Wit and Humour in Ancient Egypt

Front Cover
Rubicon, 2001 - 170 pages
0 Reviews
The ancient Egyptians: they had pyramids, they had temples, they had tombs, they also had a sense of humour! Just like humans the world over, people in ancient Egypt delighted in a good laugh. This lighter side of pharaonic life has, in the past, been frequently overlooked. It is not widely known among the educated public, for example, that Egyptian artisans occasionally introduced touches of comic relief into tomb chapel decoration of the elite, in both picture and word. A glimpse into their humorous side is also readily apparent from drawings on numerous limestone ostraca and several papyri, many featuring the amusing antics of various birds and beasts, who were often engaged in human activities. In surveying the subject of wit and humour, this work examines what was considered funny in ancient Egypt.

From inside the book

What people are saying - Write a review

We haven't found any reviews in the usual places.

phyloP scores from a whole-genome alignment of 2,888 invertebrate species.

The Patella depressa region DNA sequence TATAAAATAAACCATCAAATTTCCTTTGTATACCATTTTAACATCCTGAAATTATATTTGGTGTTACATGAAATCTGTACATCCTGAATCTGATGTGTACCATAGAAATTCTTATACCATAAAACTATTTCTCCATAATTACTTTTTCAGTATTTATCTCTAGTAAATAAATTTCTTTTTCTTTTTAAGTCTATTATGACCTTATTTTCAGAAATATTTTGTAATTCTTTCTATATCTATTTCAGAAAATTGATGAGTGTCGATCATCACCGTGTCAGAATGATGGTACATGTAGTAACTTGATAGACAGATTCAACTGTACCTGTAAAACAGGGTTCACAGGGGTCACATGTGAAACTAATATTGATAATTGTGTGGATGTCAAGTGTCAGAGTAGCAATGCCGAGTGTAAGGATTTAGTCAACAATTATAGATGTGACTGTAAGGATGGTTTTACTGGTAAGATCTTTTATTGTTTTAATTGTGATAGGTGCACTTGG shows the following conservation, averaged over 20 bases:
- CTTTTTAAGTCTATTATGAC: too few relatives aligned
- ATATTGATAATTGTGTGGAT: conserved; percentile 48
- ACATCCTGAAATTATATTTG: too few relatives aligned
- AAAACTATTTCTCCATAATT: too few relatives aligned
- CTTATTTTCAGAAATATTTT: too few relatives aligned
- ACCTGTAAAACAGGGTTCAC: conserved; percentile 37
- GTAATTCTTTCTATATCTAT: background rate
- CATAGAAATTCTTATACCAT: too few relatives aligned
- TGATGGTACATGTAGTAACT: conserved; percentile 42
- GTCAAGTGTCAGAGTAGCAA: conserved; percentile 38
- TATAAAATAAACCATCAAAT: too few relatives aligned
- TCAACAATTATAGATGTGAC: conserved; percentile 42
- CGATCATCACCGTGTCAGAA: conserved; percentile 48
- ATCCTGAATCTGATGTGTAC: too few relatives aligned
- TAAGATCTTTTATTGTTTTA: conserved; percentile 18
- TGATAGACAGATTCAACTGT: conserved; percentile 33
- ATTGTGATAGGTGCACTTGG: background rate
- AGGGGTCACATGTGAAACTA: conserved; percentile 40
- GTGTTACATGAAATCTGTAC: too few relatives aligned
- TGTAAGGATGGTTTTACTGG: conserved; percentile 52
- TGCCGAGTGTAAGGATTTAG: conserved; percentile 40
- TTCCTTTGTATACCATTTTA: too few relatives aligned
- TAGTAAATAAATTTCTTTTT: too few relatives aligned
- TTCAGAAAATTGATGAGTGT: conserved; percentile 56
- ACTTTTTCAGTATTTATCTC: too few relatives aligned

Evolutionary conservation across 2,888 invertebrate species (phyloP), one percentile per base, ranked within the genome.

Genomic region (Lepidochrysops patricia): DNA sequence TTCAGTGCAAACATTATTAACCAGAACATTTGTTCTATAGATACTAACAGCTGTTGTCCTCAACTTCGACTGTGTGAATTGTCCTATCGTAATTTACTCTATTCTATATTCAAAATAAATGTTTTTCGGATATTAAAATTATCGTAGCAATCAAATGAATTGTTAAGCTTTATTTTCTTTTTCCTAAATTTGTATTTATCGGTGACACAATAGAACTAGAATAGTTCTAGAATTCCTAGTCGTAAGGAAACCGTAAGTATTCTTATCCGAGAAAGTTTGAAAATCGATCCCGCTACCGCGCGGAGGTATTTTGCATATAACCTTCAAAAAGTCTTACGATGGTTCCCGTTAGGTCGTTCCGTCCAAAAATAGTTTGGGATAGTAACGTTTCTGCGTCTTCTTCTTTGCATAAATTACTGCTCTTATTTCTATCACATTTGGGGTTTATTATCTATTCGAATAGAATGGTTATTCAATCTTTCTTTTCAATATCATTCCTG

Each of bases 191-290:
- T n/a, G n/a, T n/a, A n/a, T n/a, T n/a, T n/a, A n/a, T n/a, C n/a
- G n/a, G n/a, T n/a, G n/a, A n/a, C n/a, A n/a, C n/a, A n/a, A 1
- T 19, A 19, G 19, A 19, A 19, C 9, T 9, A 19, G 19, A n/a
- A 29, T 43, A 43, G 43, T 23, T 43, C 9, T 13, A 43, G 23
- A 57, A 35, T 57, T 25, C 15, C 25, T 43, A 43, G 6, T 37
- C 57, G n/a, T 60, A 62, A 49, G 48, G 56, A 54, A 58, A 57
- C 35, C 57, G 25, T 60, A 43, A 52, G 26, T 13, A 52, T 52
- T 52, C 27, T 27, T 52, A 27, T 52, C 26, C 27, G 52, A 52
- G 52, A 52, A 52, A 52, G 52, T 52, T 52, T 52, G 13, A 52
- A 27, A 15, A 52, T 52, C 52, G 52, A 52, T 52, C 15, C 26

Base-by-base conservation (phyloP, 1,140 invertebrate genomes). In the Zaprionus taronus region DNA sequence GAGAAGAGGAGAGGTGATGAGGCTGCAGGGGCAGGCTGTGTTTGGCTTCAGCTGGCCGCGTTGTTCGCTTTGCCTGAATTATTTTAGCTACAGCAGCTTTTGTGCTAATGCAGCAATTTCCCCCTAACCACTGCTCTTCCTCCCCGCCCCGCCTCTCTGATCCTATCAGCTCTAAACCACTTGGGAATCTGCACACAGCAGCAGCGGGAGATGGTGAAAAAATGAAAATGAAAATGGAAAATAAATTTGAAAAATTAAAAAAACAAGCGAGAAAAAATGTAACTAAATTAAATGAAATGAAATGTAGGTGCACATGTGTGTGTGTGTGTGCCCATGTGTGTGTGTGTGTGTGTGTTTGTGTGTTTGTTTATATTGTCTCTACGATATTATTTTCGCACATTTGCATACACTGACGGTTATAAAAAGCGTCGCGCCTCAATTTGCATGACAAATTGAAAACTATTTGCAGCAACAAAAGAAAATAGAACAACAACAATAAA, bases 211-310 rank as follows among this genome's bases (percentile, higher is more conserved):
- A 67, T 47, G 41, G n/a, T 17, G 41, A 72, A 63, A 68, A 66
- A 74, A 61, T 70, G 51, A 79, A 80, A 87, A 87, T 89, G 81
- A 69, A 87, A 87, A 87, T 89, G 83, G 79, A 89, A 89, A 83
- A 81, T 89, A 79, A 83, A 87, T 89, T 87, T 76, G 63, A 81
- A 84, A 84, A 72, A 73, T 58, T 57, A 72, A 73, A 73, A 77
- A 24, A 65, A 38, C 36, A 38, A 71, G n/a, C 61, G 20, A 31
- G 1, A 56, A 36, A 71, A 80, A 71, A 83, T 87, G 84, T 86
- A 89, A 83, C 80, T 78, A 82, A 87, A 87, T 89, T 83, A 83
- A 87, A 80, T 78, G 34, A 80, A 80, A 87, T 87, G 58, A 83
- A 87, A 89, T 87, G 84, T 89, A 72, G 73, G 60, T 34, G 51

Contents

Humorous Drawings on Papyri and Ostraca
61
Some Humorous Sexual Situations
121
Epilogue
139
Copyright

1 other sections not shown

Other editions - View all

Common terms and phrases

About the author (2001)

Patrick J. Houlihan is Assistant Director of Student Preparation in the Career Advancement Office at the University of Chicago, where he also has taught in the History Department. He received his PhD in History from the University of Chicago in 2011 with a dissertation entitled, 'Clergy in the Trenches: Catholic Military Chaplains of Germany and Austria-Hungary during the First World War'. His research has been supported by grants and fellowships from the University of Chicago, the Fulbright Program, and the American Philosophical Society. Houlihan's other publications include peer-reviewed journal articles in Central European History and First World War Studies. He has presented papers at the American Historical Association, German Studies Association, and the American Catholic Historical Association. His invited lectures include the NYU Remarque Institute in Kandersteg, Switzerland and the Institute for Cultural Studies in Vienna. Among other venues, he has given papers at the National World War I Museum in Kansas City as well as the UK Chaplaincy Centre. He maintains scholarly interests in the classical and contemporary issues of religion and war, especially as seen through global and transnational history.

Bibliographic information